A SAD-EYED YOUNG MAN,
And the Delicate Purchase He Had to Make.
From the Toronto News.
“Did you ever go shopping for women?” inquired a sad-eyed young man. “No? Well, I did once, and I have had enough of it. You see, my landlady takes a motherly interest in me, and talks to me just as she would to her own son. You may think this very flattering to me, but I assure you it has its disadvantages. The other morning my landlady told me she lost one of her garters coming home from the concert the evening before, and asked me to get her a pair on my way down town. I thoughtlessly consented. As I came down the street I thought I would go into White’s. Having entered, I tried to get my bearings by the lithographs on the walls, picturing all sorts of feminine harness in active service. As the lithographs began to grow more interesting, I concluded that I was in about the latitude of garters, and halted at a counter presided over by a young woman with a mischievous eye. That’s where I got into trouble. I felt my face getting red, but I firmly asked for a pair of garters, expecting her to hand them out forthwith. ‘What kind, please?’ said she, in the most insinuating manner.
“‘Oh, something pretty good,’ I replied, painfully conscious that my ears were blazing red.
“But what style do you want?” she rejoined, evidently gloating over my misery. Then it flashed upon me that there might be a hundred styles, and how was I to know what kind my landlady wore? My first impulse was to escape, but the door was too far away, and besides, my errand seemed to have been telegraphed to every one of those girls, all of whom were eyeing me. One of them had suddenly discovered that the counter needed dusting, and there she was, right where she could hear everything I said. I asked what styles were generally called for, and the young lady began describing them with a minuteness that had only increased my embarrassment. There was the circular kind, she said, and the suspender garter attached to a waist belt and another kind that fastened to the side of a corset, and then took down a lithograph showing the manner of wearing that kind of harness. I was in a worse fix than ever, and I mentally swore I’d do no more errands for a woman. Here she was, explaining all this toggery and belaying tackle, and expecting me to know what kind of standing rigging my landlady was fitted out with. 1 looked at her in an appealing way, but she wouldn’t help me out and then an inspiration of genius came to me. “What kind would you be most likely to lose off in the street?” I asked in my most innocent tone. That girl with the duster must have thought of something funny just then, for she began laughing immoderately, and when I went out with a pair of circular elastics in my pocket I felt that every girl in the store was making fun of me, but I didn’t dare to look around. The next time I go shopping for a woman I will do it by telephone.”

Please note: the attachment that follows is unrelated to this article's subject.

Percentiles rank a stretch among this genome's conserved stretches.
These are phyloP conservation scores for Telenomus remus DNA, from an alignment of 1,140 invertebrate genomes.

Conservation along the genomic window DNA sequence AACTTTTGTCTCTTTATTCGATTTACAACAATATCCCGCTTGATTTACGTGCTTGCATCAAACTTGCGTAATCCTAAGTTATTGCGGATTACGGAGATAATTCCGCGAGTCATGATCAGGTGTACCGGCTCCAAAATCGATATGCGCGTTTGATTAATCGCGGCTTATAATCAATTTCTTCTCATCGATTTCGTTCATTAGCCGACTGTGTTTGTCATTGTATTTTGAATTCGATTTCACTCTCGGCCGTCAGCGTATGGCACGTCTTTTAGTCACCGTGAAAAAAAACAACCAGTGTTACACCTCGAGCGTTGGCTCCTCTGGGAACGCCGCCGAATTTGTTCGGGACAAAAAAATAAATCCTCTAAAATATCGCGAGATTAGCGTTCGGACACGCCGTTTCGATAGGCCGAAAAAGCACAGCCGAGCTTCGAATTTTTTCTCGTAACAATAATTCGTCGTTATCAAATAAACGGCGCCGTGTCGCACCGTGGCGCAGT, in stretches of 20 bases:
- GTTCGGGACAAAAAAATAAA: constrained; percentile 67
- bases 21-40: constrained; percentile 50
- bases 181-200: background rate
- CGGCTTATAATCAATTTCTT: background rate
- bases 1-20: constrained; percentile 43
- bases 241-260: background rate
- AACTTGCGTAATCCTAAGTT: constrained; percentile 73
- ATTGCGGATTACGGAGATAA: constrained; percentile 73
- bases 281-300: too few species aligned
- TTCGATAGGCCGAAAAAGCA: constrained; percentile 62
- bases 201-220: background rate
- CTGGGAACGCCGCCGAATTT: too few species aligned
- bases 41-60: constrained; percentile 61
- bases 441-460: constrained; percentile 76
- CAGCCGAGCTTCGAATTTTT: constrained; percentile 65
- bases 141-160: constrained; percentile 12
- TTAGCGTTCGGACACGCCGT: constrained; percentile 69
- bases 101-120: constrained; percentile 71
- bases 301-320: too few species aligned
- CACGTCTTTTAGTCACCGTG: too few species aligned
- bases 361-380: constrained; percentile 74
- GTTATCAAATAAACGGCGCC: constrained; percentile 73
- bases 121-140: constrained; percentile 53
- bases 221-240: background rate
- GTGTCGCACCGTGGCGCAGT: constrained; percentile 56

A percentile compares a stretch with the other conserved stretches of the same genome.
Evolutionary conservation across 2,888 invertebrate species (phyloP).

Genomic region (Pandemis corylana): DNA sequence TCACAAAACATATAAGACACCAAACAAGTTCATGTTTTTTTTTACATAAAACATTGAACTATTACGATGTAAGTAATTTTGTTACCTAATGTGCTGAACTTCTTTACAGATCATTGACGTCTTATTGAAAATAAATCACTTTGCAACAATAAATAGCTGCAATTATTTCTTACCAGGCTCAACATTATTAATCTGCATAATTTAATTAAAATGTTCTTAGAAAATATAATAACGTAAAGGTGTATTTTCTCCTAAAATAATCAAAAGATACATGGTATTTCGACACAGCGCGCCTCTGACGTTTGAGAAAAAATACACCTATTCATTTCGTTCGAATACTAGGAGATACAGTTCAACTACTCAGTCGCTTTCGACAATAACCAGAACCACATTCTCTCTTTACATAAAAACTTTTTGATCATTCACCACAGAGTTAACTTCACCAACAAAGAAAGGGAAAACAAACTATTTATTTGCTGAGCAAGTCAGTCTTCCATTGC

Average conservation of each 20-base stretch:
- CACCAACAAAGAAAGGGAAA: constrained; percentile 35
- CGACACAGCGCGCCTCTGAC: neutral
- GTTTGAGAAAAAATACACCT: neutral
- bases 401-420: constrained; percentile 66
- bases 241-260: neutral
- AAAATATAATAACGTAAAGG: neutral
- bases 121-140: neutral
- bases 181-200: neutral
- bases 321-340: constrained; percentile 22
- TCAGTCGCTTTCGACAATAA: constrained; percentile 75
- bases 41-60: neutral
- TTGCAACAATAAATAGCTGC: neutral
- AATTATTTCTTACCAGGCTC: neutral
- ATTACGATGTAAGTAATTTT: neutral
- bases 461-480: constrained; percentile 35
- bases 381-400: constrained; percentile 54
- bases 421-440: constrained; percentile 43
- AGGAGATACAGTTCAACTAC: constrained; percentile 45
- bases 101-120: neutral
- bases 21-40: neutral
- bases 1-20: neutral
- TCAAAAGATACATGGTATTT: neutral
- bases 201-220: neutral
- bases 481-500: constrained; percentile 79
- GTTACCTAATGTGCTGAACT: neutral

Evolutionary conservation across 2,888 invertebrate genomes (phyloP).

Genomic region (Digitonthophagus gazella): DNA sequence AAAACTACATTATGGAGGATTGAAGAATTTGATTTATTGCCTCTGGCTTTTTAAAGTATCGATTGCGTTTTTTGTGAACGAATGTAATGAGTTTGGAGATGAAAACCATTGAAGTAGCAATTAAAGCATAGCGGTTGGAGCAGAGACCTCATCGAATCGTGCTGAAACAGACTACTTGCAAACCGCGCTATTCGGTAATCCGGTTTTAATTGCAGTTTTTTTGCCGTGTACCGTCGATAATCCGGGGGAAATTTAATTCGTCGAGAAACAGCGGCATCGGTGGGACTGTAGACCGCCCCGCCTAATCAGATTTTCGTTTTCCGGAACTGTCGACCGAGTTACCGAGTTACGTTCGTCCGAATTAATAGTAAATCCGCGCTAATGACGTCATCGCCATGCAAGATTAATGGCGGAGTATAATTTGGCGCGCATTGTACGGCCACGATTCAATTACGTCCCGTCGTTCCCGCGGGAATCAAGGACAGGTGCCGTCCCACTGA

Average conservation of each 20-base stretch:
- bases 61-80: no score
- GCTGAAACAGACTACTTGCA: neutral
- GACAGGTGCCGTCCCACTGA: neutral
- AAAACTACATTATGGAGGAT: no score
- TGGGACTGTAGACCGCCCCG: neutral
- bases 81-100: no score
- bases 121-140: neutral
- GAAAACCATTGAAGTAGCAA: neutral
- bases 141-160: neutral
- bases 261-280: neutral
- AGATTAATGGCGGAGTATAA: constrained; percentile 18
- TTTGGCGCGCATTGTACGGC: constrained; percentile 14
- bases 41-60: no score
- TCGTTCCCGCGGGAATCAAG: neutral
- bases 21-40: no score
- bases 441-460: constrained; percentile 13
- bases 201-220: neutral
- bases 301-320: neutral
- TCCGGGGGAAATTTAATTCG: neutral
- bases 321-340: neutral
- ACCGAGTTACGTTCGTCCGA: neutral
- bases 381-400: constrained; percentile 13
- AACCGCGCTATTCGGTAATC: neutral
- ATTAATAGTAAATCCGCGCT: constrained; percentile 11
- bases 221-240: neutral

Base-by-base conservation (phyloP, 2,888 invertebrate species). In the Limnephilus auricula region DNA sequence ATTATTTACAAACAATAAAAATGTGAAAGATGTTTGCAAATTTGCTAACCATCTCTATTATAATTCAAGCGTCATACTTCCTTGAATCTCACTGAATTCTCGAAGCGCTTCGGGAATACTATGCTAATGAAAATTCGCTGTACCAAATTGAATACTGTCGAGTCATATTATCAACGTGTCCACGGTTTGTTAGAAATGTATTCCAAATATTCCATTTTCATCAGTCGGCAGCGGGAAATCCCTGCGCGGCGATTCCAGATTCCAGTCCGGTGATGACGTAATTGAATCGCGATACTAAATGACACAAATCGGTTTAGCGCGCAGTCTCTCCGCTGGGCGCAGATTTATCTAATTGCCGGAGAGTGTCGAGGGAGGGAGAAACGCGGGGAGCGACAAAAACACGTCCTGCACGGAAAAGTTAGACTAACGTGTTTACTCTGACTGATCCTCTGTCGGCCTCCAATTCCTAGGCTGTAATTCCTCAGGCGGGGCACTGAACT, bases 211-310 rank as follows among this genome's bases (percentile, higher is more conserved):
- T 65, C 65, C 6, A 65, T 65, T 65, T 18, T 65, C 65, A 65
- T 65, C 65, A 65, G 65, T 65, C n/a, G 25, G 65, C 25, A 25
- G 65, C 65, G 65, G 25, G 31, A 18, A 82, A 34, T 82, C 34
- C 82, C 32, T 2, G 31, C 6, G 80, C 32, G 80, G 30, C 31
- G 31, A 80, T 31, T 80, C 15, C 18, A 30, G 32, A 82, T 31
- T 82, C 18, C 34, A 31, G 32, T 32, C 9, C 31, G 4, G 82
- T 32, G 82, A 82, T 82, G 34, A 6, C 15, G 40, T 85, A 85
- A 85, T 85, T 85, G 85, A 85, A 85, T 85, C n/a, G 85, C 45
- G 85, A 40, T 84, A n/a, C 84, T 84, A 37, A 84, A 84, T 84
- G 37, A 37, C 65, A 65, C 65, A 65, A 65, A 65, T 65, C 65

The Des Moines [IA] Register 8 March 1881: p. 4
Mrs Daffodil’s Aide-memoire: One wonders just how motherly the landlady’s interest really was? The theme of the young man shopping for a lady, only to be plunged into a morass of embarrassing underthings, was a perennially humorous one. We have seen how a verdant youth bought what he thought was a night-dress for the Beloved; also how an inexperienced young man sent a widow’s cap to his best girl, who was not best for long. And do not get Mrs Daffodil started on the theme of beardless adolescents buying silk-stockings…
The ease with which these essential articles were lost formed the basis for many an historic moment and tale, such as the founding of the Order of the Garter and the tragic story of “The Lost Garter.”
Mrs Daffodil invites you to join her on the curiously named “Face-book,” where you will find a feast of fashion hints, fads and fancies, and historical anecdote
You may read about a sentimental succubus, a vengeful seamstress’s ghost, Victorian mourning gone horribly wrong, and, of course, Mrs Daffodil’s efficient tidying up after a distasteful decapitation in A Spot of Bother: Four Macabre Tales.